“It must be my fault,” you think while hopelessly staring at the remnants of your financial security. A pile of closed envelopes containing rent notices are scattered in front of you.
You’ve defaulted on budgets and hoarded letters of demand; the only logical explanation is that you’re terrible with money.
But you might be wrong. Your financial instability may be derived from childhood trauma, rather than an innate character flaw.
What is considered childhood trauma?
Morgan Mitchell, who works as a trauma counsellor, highlights the following experiences that can have long-lasting effects:
- Severe neglect
- Physical abuse
- Sexual abuse
- The death of a parent at a young age
- Witnessing the abuse of a parent
- A parent with substance abuse, in jail, or with a psychological disorder
- Being bullied by a sibling
She advises those who are uncertain whether they experience childhood trauma to take the Adverse Childhood Experiences (Ace) Questionnaire. Click here to find out more about it.
Graph: Statistics based on a chapter from The Hidden Epidemic: The Impact of Early Life Trauma on Health and Disease, by Dr Vincent Felitti and Dr Robert Anda, co-founders of the ACE Questionnaire.
Mitchell explains, “People who score highly on that scale are more likely to suffer and be less able to function well in the world without psychological help.”
How can childhood trauma lead to financial instability?
According to Mitchell, trauma can result in chronic health conditions, low self-esteem, feeling undeserving, and being highly sensitive to stress.
“Common cognitive problems include thinking that you have little control, low risk taking as you feel unsafe, or the negative view of the self as bad or undeserving,” she explains.
“This can impede ambition, and if someone suffers from post-traumatic stress disorder (PTSD) or complex PTSD, they may be unable to imagine far into a future,” she adds.
Mitchell asserts that positive side-effects, like strong empathy and compassion, may also have a negative impact on one’s finances.
“Survivors can be generous and therefore may struggle to hold onto financial gains.
“On the other hand, some survivors of early trauma excel in business as they are driven by a compelling need for external affirmation of their worth,” she adds.
Direct financial abuse can also impact children’s perception
Psychologist Anelle Naude-Lester, who once worked with trauma patients through the South African Police Service (Saps), believes abuse and power go hand in hand.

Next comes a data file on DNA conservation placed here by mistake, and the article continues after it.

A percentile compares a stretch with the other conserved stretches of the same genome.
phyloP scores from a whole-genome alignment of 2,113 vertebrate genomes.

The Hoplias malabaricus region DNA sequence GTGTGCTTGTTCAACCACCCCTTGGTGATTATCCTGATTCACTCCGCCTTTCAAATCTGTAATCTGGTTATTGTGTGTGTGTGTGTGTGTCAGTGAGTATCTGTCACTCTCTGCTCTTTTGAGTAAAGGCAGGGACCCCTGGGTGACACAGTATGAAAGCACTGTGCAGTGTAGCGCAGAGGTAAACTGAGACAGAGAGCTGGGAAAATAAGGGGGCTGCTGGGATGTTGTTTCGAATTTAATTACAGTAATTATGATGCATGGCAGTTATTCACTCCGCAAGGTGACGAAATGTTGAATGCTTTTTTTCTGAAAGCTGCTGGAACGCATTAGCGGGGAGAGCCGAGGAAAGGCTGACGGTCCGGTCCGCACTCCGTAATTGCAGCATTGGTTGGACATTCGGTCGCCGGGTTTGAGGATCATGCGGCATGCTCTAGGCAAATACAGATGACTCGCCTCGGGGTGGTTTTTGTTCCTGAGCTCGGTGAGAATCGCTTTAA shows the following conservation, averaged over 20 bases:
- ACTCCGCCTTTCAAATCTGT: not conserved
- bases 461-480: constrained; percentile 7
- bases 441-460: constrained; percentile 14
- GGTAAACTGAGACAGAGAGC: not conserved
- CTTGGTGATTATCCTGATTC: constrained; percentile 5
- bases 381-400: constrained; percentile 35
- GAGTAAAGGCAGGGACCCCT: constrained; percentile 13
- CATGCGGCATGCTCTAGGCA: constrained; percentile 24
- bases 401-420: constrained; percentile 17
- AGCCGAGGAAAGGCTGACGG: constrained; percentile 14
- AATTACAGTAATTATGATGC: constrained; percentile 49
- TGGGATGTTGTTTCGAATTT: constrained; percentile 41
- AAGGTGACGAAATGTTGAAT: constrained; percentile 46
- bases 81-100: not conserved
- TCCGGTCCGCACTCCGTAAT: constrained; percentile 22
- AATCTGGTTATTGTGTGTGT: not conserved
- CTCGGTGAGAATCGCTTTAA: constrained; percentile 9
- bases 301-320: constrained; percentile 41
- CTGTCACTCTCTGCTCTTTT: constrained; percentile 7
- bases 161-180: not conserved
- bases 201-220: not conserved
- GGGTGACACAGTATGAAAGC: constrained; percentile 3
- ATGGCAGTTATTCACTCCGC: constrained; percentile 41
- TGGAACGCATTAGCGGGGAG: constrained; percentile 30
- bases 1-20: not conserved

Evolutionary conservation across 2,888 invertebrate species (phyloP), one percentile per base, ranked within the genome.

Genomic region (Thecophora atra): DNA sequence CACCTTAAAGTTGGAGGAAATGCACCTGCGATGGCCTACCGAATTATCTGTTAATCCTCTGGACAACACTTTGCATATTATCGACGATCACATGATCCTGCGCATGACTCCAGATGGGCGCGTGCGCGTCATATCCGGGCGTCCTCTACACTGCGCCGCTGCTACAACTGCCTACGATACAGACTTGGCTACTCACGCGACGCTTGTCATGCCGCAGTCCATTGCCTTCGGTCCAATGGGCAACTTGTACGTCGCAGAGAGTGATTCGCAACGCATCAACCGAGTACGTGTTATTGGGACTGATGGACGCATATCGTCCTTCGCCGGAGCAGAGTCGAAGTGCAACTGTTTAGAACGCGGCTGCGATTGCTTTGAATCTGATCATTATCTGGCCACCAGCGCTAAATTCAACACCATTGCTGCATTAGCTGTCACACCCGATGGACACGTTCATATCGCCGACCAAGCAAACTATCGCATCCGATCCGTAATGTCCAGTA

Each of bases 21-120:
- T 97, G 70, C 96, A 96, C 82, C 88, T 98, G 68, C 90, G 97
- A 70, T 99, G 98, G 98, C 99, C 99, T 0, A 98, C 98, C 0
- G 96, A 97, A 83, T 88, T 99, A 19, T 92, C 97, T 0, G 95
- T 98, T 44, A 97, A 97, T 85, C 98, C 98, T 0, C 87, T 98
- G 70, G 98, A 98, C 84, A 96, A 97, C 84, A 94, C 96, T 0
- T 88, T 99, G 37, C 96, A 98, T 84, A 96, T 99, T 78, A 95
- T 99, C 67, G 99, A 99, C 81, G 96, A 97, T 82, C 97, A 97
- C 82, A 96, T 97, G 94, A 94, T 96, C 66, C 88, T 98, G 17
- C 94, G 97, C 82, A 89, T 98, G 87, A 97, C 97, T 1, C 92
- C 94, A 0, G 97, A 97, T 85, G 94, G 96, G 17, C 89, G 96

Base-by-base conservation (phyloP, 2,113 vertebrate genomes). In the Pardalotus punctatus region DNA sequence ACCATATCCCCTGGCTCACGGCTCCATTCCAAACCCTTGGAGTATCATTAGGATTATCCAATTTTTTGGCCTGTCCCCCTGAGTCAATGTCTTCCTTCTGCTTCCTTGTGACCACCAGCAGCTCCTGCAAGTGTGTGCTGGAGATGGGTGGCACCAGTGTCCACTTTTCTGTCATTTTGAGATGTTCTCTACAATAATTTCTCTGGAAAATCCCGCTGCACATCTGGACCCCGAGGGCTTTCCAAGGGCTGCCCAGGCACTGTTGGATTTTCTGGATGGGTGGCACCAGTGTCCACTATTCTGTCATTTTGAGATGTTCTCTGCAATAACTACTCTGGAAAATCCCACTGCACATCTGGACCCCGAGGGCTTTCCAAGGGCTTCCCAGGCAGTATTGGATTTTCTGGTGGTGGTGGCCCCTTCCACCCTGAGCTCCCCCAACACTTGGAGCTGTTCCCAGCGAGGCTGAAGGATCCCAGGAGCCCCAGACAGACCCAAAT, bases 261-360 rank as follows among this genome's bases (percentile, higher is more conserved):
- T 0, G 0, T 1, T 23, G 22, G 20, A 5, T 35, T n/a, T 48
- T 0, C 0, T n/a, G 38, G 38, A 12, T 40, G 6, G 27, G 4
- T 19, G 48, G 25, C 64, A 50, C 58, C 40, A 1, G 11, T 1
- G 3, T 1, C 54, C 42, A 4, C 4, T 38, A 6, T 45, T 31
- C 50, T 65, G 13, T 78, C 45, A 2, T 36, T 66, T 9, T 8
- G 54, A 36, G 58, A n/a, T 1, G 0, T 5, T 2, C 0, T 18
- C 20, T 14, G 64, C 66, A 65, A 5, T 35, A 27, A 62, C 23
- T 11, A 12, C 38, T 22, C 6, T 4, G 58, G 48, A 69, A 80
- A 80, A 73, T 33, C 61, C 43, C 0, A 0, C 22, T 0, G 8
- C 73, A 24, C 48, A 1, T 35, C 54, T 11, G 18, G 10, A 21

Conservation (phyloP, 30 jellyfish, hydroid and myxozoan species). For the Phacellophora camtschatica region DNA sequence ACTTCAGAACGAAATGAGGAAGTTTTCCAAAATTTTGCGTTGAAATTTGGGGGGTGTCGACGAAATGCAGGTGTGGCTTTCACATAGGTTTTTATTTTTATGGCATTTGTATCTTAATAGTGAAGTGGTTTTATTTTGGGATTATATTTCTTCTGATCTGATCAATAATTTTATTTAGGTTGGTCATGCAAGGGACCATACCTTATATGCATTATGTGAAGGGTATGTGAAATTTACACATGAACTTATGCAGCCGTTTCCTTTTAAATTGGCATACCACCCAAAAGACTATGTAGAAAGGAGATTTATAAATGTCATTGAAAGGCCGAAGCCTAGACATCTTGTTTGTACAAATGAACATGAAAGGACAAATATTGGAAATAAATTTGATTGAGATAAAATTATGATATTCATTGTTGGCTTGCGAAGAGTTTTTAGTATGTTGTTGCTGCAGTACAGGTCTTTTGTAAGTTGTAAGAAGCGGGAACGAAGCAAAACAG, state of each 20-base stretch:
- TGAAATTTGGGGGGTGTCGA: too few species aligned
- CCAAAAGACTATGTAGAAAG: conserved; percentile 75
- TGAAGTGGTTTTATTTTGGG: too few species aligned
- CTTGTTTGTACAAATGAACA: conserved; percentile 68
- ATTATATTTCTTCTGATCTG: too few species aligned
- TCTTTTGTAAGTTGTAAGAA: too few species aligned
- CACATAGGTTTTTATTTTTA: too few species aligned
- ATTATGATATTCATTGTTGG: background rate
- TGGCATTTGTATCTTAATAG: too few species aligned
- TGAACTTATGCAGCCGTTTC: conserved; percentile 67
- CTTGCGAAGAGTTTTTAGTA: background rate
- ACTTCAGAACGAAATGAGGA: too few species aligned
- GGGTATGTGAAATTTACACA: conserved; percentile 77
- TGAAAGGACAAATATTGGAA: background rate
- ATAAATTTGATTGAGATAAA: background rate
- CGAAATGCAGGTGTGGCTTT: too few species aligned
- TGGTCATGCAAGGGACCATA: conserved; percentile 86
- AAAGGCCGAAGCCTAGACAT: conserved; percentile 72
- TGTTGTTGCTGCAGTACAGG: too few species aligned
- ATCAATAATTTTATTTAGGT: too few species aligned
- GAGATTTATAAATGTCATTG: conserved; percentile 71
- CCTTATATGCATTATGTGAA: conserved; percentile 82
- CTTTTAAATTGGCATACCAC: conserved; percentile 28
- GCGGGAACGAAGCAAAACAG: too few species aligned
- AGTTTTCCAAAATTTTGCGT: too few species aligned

“Any situation where money is used to control and marginalise a person, could play a role in financial mismanagement later in life,” explains Naude-Lester.
“If you grew up in a household where financial abuse was prevalent, it is possible to adopt a similar attitude as an adult,” she adds.
An example of this is when one parent controls the other parent’s salary, claiming it belongs to him or her, with no regard for personal needs or autonomy.
“Growing up in a household with unhealthy role models can influence our frame of reference and perpetuate the cycle.
“One could grow up believing that a wife should hand over her salary to her husband, for instance, having no financial independence as a result. This is common, but often not acknowledged as a form of abuse,” she explains.
According to Naude-Lester, further trauma could include situations where money was used to gain power and manipulate behaviour.
“Childhood sexual abuse often goes along with monetary manipulation, like gifts or money to buy their silence and implied ‘permission’ for the abuse.
“This creates a dysfunctional view of money and power that can have serious implications for one’s relationship with money later in life,” she insists.
What type of financial issues may be developed?
Financial instability can manifest itself in several ways from childhood trauma. Mitchell iterates that people may go into debt because they are intolerant of stressors.
“Similarly, they may fail to pay bills and, as a result, get worse credit scores. They are also unlikely to ask for raises, which leave them earning less.
“Survivors of trauma are more likely to abuse substances, which can lead to further debt, as well as unemployment,” Mitchell maintains.
Naude-Lester points out that money can buy momentary comfort and escape.
“This could make those who suffered trauma particularly vulnerable to credit card debt and buying on store credit, as the immediate effects of the spending is postponed.
“Should a person be triggered by a memory of abuse, there is often a need to escape from the effect of the memory, because it is uncomfortable. Unnecessary spending could provide such an escape,” she explains.
If this sounds like you, what should you do?
Naude-Lester does not believe in viewing yourself as a victim of your childhood. Instead, she believes childhood trauma could serve as an explanation for financial disfunction and be used as a starting point for remedial action.
“Your relationship with money is a real and evolving relationship; like any other in your life. You need to understand it, have insight into your role in this relationship, and be aware of how it impacts on the other significant relationships in your life,” she explains.
Mitchell adds that if the Ace Questionnaire showed that you may suffer from childhood trauma, you should see a counsellor, social worker, psychologist or psychiatrist to work through it.
And once you're ready to sort out your finances, you can complete this form to receive professional advice from a debt counsellor.